A GRAMMAR NAZI is for the most part someone older than you who says, “Look, sunshine, if you can’t be bothered paying attention to the small details in your sentences, why should anyone take seriously the issues you discuss in those same sentences?” After half a century of wrestling with the complexities of the English language, I fail to see how caring enough to want to get the grammar right can or should make someone an object of derision.
We lacked this nasty little term back in the day. Instead, we had teachers, lecturers, editors & sub-editors who were passionate about the language & tried to make sure we were too. None was scarier than the legendary H. G. Kippax AO, drama critic & Associate Editor of the SMH for many years.
H.G. was a grim, grey old man when I encountered him in 1973. He seemed at least 100, though Wikipedia tells me he was just over 50. He never smiled – not that anyone ever did in that gloomy fourth-floor corner of the old Fairfax building. Dark coats & cardigans predominated , the paintwork was grey-green & the woodwork thick with layers of ancient varnish. Many men looked as if they were walking out of their oncologist’s office having just heard the worst.
Every night around seven I’d edge into his office with a damp galley proof of the next day’s Letters page. Since this was the one page that lacked hard news, it would be fair to assume it would be the first finished. It was often the last. H.G. would labour for hours over his corrections, until the revised sheet looked like a kindergarten kid’s first efforts with a crayon. Sometimes every paragraph had an addition or excission. I counted 73 one night, though this was probably not the record.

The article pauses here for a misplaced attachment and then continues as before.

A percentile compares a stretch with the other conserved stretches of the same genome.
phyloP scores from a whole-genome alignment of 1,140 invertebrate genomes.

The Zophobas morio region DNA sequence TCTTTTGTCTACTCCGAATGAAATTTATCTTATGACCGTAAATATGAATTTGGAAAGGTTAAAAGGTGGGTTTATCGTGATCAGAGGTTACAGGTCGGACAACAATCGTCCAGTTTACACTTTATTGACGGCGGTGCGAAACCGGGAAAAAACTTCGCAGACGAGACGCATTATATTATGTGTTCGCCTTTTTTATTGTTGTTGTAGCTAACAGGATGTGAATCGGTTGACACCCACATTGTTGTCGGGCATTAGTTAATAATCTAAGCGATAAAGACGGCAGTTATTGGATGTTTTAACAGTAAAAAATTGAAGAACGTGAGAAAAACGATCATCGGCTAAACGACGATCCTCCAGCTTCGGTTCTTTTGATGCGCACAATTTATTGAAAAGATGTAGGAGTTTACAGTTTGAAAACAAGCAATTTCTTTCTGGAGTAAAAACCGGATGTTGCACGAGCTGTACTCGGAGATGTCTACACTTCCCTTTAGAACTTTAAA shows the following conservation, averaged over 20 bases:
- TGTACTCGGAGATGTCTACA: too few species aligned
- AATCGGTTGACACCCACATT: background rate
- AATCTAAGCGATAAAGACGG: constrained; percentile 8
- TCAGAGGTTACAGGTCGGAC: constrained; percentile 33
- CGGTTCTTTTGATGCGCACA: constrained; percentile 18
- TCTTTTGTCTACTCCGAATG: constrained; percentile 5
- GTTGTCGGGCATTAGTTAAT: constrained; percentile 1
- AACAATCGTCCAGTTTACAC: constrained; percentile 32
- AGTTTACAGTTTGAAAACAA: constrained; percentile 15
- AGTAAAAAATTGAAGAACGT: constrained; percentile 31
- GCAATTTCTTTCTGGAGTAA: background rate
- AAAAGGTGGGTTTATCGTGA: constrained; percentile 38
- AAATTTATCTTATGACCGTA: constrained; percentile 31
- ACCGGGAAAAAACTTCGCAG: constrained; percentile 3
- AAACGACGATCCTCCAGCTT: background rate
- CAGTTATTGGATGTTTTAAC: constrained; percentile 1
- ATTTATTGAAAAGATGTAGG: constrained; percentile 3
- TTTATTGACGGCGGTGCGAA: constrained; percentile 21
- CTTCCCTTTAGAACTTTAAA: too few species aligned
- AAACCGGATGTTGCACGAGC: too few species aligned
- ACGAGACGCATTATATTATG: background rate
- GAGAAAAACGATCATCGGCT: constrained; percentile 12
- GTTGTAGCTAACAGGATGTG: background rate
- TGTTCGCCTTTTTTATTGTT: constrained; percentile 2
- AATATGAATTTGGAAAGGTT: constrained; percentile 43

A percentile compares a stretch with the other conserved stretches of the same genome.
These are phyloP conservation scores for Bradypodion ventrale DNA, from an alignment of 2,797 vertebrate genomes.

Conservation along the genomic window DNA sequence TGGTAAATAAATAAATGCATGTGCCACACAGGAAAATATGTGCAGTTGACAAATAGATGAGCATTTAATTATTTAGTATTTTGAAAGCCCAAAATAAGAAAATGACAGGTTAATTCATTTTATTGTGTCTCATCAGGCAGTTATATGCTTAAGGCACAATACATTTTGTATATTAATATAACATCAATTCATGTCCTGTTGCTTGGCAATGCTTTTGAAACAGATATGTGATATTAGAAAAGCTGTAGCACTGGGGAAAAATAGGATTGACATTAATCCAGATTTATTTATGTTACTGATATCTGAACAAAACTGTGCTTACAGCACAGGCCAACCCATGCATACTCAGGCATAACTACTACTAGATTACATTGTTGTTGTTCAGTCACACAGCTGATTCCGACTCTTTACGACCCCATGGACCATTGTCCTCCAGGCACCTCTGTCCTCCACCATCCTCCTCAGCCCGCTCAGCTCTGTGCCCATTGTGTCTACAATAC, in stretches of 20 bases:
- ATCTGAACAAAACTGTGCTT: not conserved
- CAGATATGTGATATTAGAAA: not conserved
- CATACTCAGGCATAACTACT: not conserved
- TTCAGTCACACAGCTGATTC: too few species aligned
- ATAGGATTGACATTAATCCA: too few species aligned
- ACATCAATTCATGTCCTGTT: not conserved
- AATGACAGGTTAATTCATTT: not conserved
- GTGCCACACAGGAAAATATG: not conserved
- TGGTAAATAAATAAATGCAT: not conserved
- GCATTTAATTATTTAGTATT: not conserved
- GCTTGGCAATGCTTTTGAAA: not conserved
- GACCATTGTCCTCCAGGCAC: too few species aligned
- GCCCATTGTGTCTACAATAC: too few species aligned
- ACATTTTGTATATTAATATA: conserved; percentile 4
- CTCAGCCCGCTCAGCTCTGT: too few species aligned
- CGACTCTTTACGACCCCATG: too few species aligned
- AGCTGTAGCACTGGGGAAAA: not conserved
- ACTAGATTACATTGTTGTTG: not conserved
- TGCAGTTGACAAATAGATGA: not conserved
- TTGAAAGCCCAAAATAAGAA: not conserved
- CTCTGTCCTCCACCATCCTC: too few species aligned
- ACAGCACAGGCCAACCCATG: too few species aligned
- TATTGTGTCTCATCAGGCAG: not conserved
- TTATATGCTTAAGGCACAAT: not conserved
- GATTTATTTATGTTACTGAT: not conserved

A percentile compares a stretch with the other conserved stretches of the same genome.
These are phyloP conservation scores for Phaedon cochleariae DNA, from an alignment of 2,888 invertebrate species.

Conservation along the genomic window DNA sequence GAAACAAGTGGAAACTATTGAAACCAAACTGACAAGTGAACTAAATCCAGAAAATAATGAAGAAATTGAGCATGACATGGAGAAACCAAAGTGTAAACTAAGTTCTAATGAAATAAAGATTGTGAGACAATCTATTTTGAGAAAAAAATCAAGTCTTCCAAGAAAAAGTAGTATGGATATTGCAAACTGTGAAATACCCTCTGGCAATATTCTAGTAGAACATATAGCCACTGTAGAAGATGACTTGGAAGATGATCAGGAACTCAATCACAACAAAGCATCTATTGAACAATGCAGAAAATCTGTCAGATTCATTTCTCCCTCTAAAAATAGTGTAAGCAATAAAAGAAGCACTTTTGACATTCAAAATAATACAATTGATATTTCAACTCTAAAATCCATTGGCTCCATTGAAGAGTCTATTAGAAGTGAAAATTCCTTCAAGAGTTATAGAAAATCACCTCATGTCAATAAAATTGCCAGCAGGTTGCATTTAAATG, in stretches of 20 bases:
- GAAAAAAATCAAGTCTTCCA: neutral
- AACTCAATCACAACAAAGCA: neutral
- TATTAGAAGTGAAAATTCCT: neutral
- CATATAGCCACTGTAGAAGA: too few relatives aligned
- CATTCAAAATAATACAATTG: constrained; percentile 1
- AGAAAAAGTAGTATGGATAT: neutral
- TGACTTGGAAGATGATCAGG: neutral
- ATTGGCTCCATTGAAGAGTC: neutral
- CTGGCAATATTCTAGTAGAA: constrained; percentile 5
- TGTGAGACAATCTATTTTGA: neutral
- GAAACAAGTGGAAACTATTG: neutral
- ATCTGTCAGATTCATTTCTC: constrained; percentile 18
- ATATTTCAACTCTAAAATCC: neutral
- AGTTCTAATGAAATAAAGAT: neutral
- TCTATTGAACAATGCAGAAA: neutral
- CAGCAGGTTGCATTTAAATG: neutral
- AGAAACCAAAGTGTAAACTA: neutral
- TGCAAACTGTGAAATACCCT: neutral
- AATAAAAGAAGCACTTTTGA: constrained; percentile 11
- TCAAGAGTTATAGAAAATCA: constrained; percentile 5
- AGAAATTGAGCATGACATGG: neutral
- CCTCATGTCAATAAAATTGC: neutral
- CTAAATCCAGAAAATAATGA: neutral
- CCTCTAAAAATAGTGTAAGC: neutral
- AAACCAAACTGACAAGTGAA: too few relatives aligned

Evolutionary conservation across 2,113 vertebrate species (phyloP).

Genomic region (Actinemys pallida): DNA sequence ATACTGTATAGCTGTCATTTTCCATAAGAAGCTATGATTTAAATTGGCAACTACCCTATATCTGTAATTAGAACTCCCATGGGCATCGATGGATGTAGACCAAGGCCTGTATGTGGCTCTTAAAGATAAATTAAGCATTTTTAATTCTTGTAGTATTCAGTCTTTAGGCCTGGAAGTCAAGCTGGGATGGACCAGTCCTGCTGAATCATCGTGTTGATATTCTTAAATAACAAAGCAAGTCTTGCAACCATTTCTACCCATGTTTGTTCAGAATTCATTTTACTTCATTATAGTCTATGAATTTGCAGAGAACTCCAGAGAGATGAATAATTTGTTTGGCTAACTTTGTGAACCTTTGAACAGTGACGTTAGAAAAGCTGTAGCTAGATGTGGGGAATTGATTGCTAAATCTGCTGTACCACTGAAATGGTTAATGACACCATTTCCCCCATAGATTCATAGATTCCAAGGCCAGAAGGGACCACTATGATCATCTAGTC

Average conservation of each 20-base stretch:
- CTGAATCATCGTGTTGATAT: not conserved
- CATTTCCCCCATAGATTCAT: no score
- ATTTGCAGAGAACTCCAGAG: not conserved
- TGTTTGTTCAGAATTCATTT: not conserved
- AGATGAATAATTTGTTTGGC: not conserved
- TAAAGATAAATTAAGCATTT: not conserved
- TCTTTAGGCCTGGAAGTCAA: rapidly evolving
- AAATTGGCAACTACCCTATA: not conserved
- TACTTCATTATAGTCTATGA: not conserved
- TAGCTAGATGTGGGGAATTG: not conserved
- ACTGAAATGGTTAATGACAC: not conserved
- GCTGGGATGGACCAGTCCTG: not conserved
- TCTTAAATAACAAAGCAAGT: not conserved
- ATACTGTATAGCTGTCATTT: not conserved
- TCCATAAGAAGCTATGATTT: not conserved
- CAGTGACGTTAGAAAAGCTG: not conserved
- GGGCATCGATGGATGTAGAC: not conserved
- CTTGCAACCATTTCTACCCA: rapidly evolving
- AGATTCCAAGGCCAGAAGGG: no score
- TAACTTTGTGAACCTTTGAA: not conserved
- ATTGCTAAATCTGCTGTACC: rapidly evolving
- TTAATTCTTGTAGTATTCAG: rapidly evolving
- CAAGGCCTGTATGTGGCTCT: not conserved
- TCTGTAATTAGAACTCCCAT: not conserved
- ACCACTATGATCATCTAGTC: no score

H. G. Kippax had a particular fixation on the humble comma. His eye for a misplaced comma was terrifying to watch. At times he bordered on the obsessive. Nobody except H. G., it seemed, had any idea where the intrusive little brutes should go. He’d rewrite the editorial as well as correspondents’ letters. I raised an eyebrow once, unwisely. “Surely that’s a bit dodgy legally?” He glared across his enormous desk. “Dear boy, do you think for one moment I’m about to let other people dictate the Herald’s standards?”
Years later, as a teacher, I realised how hard it is to imbue a sense of how & where the various punctuational devices of English should be deployed. The language contains far too many rules & just as many exceptions. Unless you’ve been given a basic grounding early in your schooling, when rote learning is easiest, the guidelines can be overwhelming & too confusing for most. The easiest way, I found, was to let undergraduates use their common sense. “When you’re writing a long sentence,” I’d say, “read it out aloud. That point where you naturally pause is probably where a comma belongs, because it means the sentence is changing direction.”
(Semi-colons were a whole different kettle of worms. A prof. of mine at the U. of Windsor, when I was starting out as a teacher, responded to a query about plagiarism by chuckling, ‘Any time you encounter a first-year student who’s used a semi-colon correctly, you’re probably looking at someone who’s copied someone else’s work.’)
Since schools stopped teaching the basics, it’s become harder & harder to get students to understand that ‘Oh well, what does it matter – you know what I mean anyway, OK?’ is not much of an excuse. H.G.Kippax’s obsession with commas wasn’t all that bad, as obsessions go. If people don’t stand up for precision in language, soon enough none of us will be able to say exactly what it is we mean.
Cheers, folks. Hope this little diatribe hasn’t sent anyone into a coma. Or comma.